This is hard to admit. When working mothers are on the defensive, we can’t publicly admit the grief of our children. When we are fighting with each other and against those who demean us, we can’t be fully honest about our own grief. Conversations about motherhood are fraught with issues of self-esteem, value, and power. Like many moms, I want to feel right in whatever choices I have made. And, usually, we don’t naturally feel right because the work/child-care arrangements we have carved out are rarely completely emotionally and spiritually satisfying. So, mothers can sometimes talk about their choices more loudly because they are not only trying to convince others they have made the best choice, but also trying to convince themselves. I know I have made strong talk in favor of being a stay-at-home mom. I know I have spoken with equal force about how mothers need other stimuli and outlets than only their nurturing of others, about the significance of work. My voice has sounded loudly on all sides of the issue.
I hear so much in the media of the conflict between working mothers and stay-at-home mothers that doesn’t resonate with any of my experiences. I have been a stay-at-home mom and a working mom and a coordinator of a Women’s Studies program and a feminist activist; no one side matches my lived reality. So, I won’t takes sides in the current public debates between SAHM and working mothers because now I know that “sides” are an illusion.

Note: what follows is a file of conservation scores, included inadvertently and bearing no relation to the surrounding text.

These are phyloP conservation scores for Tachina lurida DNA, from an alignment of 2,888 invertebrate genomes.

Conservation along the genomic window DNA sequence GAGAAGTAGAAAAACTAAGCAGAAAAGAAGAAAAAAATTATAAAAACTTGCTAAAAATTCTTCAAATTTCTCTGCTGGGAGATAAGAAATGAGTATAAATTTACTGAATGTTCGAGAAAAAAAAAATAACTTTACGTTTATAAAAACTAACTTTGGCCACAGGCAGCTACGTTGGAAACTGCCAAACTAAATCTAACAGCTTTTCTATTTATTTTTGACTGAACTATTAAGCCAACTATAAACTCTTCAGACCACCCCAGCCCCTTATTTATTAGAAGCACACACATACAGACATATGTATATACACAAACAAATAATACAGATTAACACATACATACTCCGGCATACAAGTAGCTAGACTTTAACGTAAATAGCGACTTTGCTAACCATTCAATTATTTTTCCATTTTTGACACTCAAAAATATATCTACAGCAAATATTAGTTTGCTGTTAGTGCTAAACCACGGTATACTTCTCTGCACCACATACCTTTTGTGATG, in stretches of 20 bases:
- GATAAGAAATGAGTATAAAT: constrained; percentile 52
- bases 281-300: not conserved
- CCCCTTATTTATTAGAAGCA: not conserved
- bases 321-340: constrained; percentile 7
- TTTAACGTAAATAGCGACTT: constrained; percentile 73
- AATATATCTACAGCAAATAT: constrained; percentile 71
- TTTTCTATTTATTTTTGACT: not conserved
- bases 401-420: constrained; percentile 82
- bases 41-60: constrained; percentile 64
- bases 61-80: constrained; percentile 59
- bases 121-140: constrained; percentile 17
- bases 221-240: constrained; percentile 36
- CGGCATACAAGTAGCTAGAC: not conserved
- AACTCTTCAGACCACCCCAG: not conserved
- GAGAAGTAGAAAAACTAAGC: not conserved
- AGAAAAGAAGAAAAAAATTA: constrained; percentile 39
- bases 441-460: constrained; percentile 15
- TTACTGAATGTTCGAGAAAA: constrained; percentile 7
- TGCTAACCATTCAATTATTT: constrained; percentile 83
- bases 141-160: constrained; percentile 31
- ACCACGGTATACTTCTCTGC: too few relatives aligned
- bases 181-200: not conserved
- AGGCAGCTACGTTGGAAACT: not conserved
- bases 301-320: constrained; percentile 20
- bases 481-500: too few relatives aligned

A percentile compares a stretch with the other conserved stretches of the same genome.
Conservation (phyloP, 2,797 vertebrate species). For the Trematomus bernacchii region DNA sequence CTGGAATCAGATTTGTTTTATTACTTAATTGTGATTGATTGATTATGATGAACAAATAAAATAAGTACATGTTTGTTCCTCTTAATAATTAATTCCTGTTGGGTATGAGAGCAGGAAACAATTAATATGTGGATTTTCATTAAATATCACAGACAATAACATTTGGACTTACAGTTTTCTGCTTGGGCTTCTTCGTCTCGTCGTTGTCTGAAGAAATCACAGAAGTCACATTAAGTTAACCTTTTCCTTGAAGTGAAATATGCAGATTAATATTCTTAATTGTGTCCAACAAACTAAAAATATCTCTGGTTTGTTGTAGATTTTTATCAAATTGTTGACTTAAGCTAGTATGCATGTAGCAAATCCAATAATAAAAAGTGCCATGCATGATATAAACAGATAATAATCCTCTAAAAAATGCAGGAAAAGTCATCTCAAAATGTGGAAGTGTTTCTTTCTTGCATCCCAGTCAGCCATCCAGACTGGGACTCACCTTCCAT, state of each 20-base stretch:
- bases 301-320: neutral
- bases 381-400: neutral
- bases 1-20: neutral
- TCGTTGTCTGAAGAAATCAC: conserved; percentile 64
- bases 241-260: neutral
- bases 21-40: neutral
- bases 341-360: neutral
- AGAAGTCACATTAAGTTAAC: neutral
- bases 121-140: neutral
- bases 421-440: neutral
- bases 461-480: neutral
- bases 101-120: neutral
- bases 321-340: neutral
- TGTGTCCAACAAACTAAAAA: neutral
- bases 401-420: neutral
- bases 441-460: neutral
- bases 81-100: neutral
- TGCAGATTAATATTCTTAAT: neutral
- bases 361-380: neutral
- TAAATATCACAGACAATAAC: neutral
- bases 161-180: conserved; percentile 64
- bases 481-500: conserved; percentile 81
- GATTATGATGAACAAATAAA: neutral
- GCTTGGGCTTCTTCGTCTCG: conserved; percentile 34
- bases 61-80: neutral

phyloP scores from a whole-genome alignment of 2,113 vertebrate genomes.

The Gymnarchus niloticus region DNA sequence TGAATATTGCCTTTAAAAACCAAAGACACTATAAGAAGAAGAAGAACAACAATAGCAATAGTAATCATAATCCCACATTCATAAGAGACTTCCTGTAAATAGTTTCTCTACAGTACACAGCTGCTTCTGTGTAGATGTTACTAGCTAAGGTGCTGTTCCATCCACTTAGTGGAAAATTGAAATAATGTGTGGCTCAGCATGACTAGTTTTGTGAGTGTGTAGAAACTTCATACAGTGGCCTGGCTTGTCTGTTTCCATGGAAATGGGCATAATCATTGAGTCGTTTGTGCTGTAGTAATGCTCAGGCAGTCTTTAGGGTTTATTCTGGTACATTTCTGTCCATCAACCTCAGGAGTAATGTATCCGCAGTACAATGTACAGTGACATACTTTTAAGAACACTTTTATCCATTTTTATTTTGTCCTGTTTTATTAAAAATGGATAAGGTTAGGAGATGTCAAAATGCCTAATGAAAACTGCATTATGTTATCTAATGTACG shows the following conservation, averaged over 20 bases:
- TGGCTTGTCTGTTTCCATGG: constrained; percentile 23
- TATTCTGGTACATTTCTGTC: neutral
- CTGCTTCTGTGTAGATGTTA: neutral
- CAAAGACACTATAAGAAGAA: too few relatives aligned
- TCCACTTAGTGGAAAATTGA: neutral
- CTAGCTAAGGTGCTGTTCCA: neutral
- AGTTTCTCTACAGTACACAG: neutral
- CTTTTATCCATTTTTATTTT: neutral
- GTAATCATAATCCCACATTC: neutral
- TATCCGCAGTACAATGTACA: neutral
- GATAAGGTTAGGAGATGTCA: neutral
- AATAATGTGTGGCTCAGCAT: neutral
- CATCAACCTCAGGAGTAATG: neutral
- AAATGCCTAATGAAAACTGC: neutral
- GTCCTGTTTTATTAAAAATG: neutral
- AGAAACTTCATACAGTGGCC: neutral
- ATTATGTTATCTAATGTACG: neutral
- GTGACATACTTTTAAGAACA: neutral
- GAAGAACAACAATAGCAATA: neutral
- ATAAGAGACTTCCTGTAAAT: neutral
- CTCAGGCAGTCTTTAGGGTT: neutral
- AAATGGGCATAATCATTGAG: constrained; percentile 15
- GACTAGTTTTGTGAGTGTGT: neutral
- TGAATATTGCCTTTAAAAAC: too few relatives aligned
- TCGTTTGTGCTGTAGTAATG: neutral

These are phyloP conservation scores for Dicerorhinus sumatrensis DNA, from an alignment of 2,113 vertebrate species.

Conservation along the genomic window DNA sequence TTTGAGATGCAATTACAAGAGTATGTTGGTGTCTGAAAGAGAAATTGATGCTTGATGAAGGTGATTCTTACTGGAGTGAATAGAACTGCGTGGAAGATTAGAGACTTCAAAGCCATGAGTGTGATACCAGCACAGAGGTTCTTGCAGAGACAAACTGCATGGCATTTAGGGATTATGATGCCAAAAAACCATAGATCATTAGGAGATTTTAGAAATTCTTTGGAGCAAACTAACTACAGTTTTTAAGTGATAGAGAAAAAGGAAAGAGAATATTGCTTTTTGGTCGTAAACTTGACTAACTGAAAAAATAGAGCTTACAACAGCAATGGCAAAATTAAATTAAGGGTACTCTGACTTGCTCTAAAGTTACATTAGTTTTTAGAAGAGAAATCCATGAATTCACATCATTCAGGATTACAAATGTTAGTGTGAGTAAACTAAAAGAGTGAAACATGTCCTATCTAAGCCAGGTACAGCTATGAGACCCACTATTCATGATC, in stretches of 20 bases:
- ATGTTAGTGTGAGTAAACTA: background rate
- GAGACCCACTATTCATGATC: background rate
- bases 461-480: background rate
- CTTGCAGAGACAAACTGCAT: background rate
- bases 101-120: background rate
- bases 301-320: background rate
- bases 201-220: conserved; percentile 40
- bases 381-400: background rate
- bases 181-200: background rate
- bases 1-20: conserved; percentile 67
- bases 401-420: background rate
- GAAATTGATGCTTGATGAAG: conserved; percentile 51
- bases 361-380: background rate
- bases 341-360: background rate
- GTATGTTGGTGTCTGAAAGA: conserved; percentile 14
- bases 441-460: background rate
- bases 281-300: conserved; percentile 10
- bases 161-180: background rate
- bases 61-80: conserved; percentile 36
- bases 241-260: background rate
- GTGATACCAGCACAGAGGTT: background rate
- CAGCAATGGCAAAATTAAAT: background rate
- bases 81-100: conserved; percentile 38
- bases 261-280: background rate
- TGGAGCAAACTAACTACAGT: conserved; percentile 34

We are not the stereotypes offered us by the media, or even inadvertently, by mothers ourselves. I have never met a mother who doesn’t think (contrary to what the book title Mothers Who Think suggests). I have met mothers who think differently than I do, and although it is tempting to dismiss them by saying “they don’t REALLY think — because if they did, they would think like me,” I have found, once I get beyond the stereotypes, that they ARE thinking about their children, their lives, and their positions in the world. They just think differently than I do. Perhaps realizing that we are not the stereotypes is what could help us understand each other better.